The UAE on Monday signed an agreement with Bahrain under which it will donate $2.5 billion to its protest-hit neighbor as part of a Gulf aid program to it and Oman, the BNA state news agency said.
Under the memorandum of understanding signed in Manama by the government of Bahrain and the Abu Dhabi Fund for Development, the oil-rich state will release the aid package over a period of 10 years, “$250 million annually,” BNA said.
The grant will be directly managed by the Abu Dhabi fund, BNA said.
It is earmarked for development projects in the kingdom that continues to face daily protests by members of its Shiite majority, nearly two years after a deadly crackdown on demonstrations against the Sunni al-Khalifa ruling dynasty.
The six Gulf Cooperation Council states decided at a meeting in March 2011 to establish a $20-billion fund to finance development projects in Bahrain and Oman, which has also seen protests calling for reform.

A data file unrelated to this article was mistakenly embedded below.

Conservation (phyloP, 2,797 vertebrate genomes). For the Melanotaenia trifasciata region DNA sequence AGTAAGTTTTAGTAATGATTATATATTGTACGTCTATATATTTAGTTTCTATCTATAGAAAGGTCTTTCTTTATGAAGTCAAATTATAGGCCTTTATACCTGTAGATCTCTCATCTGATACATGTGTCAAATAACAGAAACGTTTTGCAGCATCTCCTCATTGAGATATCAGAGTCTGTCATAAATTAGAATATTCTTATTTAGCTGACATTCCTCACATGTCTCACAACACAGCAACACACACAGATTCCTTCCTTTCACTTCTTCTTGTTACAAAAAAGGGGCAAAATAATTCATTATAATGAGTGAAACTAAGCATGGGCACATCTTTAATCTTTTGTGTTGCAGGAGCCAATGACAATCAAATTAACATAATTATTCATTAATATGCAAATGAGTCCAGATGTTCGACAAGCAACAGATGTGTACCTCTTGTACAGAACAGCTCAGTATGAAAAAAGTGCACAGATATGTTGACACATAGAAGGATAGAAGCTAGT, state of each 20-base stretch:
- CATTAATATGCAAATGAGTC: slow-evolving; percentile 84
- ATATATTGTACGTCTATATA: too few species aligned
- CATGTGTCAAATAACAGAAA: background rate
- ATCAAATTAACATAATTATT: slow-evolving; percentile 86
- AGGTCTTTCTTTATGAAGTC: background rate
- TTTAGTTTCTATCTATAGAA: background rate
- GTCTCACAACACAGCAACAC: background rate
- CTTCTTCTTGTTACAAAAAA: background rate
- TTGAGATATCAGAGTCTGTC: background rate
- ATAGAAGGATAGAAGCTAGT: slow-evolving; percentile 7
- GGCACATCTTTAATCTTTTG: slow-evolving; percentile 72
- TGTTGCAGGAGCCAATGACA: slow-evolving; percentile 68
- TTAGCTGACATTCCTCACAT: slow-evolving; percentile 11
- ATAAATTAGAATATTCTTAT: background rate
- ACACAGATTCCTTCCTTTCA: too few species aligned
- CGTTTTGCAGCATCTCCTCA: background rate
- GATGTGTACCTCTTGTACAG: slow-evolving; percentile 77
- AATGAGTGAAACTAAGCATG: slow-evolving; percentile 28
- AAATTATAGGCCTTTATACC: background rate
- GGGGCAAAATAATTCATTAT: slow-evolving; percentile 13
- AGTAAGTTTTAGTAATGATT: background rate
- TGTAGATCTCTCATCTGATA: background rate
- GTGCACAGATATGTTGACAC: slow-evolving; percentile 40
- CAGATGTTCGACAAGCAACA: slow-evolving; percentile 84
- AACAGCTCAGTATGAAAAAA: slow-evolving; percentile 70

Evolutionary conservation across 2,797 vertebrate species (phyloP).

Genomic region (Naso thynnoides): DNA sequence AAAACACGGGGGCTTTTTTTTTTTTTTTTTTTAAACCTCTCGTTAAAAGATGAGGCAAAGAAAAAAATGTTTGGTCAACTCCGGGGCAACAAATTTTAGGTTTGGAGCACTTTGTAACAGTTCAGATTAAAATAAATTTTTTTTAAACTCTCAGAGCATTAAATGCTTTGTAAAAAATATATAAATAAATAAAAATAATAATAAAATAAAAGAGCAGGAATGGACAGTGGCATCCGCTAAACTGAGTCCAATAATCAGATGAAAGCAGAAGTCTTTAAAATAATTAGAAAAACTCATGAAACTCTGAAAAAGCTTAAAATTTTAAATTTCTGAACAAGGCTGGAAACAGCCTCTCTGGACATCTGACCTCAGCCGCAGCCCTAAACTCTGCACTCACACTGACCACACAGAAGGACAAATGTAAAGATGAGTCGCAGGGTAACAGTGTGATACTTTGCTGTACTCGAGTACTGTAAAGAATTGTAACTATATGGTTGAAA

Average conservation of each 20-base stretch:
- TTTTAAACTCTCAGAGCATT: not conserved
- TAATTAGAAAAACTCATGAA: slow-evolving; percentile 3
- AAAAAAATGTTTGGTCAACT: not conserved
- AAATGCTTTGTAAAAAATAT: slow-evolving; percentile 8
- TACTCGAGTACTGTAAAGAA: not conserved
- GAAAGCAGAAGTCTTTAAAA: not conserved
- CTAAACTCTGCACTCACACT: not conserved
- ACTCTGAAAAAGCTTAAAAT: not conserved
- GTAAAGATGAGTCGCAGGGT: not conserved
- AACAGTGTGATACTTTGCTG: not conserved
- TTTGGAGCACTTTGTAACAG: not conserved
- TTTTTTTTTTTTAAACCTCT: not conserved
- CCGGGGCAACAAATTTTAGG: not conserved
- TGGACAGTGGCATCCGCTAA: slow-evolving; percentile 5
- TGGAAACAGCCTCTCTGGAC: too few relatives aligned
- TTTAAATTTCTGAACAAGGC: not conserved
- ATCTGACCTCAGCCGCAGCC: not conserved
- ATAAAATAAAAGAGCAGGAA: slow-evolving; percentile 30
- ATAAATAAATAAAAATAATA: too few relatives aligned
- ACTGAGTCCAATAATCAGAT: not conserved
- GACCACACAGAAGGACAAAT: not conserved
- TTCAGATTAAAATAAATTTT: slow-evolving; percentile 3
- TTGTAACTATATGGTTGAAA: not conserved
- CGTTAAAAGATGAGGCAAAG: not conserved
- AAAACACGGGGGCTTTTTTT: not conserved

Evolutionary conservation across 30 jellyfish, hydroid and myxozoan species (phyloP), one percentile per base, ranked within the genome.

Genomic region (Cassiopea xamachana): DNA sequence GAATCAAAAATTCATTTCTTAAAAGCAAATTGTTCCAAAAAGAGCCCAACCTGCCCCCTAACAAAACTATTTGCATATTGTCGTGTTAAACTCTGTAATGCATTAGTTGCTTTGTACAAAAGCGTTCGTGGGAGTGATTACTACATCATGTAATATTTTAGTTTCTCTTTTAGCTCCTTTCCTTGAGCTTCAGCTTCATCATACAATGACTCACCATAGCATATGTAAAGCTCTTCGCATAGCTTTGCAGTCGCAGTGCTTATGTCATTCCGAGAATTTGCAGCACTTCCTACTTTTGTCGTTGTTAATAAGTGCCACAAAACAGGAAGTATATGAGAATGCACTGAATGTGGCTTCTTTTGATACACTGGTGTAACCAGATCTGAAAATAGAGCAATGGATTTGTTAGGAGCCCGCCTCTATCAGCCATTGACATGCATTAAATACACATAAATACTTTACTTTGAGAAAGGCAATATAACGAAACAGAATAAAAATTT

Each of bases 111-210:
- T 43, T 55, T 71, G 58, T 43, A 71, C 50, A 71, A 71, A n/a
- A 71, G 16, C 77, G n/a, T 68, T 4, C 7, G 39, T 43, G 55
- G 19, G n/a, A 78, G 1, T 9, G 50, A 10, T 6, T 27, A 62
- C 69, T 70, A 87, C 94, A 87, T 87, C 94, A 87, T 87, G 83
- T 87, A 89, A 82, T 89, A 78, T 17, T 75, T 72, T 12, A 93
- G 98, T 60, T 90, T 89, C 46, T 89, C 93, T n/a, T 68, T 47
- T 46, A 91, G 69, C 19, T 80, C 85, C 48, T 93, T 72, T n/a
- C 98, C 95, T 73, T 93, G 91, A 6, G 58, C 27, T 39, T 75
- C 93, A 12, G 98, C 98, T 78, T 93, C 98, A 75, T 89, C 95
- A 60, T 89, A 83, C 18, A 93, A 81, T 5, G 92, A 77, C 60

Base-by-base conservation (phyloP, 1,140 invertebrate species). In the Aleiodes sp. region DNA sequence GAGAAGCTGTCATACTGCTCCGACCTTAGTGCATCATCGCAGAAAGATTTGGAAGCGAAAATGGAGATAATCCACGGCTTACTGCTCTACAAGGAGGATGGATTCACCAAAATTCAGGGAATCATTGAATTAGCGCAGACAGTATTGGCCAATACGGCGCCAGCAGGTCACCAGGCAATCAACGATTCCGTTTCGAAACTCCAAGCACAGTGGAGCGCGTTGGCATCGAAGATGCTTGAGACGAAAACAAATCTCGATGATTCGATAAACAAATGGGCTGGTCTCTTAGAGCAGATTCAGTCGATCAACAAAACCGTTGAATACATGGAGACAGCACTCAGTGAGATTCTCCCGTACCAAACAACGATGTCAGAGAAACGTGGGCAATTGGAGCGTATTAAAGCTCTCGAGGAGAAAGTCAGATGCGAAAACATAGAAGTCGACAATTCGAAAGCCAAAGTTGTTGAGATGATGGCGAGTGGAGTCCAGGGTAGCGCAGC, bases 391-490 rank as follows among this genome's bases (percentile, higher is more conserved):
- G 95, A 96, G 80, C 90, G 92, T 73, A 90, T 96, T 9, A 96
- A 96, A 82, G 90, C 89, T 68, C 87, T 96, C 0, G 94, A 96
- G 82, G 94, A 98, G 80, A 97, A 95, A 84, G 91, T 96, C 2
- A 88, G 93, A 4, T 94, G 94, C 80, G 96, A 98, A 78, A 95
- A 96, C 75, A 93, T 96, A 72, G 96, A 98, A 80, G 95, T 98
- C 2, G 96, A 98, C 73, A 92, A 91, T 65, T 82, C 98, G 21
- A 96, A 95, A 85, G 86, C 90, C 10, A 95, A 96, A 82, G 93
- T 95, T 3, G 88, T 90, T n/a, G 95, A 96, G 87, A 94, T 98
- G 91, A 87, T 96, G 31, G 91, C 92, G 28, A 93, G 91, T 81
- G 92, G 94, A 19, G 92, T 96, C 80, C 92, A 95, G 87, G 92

In addition to Bahrain, Oman and the UAE, the GCC includes Kuwait, Qatar and Saudi Arabia.
The aid package was pledged days before Saudi-dominated Gulf troops rolled into the island kingdom to boost its security forces which went on to quell protests in mid-March 2011.
The total amount of the grant to Bahrain and Oman is to be divided equally between the four other GCC states.
Bahrain signed similar framework agreements with the Kuwait Fund For Arab Economic Development in September and the Saudi Fund for Development in December, BNA said.